Honestly, the more I think about returning to shared universes, the more I realize that we moderns, if we don't re-read books, instead return to movies and TV shows. I'm starting to think that DVD ownerships and the ability to watch any TV series or movie over and over again is the modern equivalent to re-reading a book. I own a few specials DVDs--The Dark Knight, all seasons, to date, of Castle, Brisco County, Jr., The X-Files--that I'll return to, periodically, to watch. I get to watch the screen and enter again that warm embrace of nostalgia and familiarity bestowed by the stories, characters, and created universes.
There is, of course, a certain wistfulness about childhood re-reading when looked back at it from the point of view of an adult. Lazy days, which, at the time, probably seemed boring--remember how long a Saturday afternoon could be when you had nothing to do? Now, contrast that to a typical Saturday nowadays.--could be spent reading and re-reading any book you wanted to, immersed in the joy of a favorite, dog-eared book. Perhaps, what I'm feeling is that lost sense of wonder that can best be experienced as a child and during first discovery.
When was the last time a book truly opened your mind? Or made you have a physical, visceral reaction? I'll admit that when I read a book nowadays, I read with two minds. One mind merely wants to be entertained while the other is keeping a mental list of Things You Can Learn as a writer. While the former always manages to subvert the latter, the presence of the latter means I'm not truly consumed by the book. As a kid, I didn't care what writing tips I could learn from an author. I just wanted to be entertained.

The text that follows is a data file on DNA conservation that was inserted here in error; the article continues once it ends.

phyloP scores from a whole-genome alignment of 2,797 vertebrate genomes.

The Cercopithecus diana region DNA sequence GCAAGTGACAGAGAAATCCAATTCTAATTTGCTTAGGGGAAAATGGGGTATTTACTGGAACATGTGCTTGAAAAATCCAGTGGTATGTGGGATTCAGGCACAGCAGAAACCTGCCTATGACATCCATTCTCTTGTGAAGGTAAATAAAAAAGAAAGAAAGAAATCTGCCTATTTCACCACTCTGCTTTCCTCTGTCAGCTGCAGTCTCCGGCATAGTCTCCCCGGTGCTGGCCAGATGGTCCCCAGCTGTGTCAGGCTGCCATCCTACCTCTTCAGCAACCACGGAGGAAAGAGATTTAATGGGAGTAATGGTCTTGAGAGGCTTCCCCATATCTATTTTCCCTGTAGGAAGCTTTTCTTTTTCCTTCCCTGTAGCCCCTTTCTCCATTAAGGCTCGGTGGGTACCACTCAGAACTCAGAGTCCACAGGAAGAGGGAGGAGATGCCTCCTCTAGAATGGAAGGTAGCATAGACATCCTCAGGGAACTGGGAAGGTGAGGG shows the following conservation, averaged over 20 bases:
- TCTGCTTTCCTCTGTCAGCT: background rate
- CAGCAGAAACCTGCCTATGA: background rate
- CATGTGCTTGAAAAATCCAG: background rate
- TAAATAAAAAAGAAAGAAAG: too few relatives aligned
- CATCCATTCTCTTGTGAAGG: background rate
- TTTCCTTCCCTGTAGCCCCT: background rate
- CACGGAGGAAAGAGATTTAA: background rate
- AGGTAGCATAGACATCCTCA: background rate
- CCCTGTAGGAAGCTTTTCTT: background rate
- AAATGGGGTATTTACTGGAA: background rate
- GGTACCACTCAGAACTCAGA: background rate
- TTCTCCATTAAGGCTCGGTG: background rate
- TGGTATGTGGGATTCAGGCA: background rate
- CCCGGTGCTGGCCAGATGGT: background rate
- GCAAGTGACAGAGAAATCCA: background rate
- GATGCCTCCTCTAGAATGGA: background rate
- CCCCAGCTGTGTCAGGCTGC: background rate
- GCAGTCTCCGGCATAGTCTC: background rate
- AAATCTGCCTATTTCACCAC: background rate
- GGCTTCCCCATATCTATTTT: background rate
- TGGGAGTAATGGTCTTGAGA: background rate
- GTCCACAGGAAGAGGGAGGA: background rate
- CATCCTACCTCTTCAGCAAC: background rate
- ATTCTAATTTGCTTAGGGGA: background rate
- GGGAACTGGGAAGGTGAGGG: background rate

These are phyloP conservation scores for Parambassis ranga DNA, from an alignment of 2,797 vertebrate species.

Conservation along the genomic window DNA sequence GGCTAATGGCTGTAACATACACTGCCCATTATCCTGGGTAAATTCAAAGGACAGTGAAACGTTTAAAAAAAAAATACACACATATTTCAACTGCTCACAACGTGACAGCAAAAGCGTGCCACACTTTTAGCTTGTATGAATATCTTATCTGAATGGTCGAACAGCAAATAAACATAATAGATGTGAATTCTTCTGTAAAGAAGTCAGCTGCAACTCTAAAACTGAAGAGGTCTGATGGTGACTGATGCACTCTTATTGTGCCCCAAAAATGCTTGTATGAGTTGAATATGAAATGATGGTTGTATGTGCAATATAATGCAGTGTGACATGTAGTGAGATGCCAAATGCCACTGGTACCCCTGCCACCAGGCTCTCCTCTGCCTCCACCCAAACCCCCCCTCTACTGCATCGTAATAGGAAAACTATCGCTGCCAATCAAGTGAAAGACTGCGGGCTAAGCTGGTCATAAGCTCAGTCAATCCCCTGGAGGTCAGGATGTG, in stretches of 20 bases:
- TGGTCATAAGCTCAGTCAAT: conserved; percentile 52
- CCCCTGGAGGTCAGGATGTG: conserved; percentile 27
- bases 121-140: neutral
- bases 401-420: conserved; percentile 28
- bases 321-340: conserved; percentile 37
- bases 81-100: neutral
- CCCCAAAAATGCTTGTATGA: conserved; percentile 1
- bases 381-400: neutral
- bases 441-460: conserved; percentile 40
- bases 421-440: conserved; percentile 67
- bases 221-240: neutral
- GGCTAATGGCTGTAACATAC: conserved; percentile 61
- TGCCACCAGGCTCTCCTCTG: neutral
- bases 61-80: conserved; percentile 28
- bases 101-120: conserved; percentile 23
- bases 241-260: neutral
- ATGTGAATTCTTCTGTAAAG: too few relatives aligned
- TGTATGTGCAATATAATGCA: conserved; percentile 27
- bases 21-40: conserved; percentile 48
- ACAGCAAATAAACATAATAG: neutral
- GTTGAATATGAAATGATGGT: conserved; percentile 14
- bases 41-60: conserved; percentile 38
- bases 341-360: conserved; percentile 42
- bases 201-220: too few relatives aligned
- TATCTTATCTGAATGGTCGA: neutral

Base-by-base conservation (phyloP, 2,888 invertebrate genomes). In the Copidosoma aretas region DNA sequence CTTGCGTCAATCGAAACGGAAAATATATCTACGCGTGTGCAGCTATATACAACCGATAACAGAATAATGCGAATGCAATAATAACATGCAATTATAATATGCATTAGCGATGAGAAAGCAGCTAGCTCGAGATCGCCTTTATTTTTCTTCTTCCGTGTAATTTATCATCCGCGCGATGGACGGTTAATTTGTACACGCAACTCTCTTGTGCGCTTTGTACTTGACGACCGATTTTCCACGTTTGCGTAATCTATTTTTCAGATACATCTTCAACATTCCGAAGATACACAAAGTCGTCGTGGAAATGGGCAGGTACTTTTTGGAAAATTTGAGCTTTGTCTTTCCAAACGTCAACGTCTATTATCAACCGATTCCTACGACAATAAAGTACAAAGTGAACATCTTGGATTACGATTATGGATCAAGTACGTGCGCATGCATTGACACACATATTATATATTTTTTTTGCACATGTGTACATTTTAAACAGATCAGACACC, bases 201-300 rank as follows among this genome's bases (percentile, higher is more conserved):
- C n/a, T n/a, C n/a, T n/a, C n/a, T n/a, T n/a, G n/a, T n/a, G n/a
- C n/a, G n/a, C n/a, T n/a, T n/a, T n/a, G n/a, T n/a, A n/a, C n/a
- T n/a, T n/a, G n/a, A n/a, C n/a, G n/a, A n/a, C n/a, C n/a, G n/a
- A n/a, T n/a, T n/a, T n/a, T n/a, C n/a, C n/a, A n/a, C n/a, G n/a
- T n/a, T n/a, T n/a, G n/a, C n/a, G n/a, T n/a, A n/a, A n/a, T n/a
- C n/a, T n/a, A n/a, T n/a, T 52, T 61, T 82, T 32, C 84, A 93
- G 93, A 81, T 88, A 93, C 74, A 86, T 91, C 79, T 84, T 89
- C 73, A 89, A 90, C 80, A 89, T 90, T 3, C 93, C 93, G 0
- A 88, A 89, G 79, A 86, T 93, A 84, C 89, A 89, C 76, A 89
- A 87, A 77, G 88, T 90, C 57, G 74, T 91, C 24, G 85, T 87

When was the last time a book truly opened *my* mind? Well, being all analytical and compartmentalized in my thinking, I sub-divide my answer into two components. There are the mind-expanding books and there are the books from which I've had a physical reaction to, one in which I've simultaneously enjoyed the story but also took note of things as a writer. In the latter category, I present the following: Mystic River, The Dawn Patrol, The Shadow of the Wind, and Naked Heat. (Yes, that last is based on the Castle TV show and is the reigning book in the I've Re-Read It list. Why did I re-read it? To learn how "Richard Castle" structured his story.)
The former category consists of only two books: Perdido Street Station by China Mieville and Hyperion by Dan Simmons. That they are SF/F books lends some credence to my own personal belief that the genres of science fiction and fantasy are the best mediums to open one's mind. And here's where my skipping-stone analogy/too many books to bother re-reading mentality ruin me. Both of these books are part of a larger series. As wowed as I was by them, I felt compelled to stop living in their respective universes and charge forward. In some ways, I cheated myself, an idea I've only recently considered and lamented.
So, I pose the questions to you. Do you re-read books? If so, do you only re-read books you first read as a child, or do you re-read books you discovered as an adult? If you've returned to a book first read during childhood, did it stand up or did your adult sense ruin, in a way, the memory of the book? When was the last time a book truly opened your mind? What was it, and why?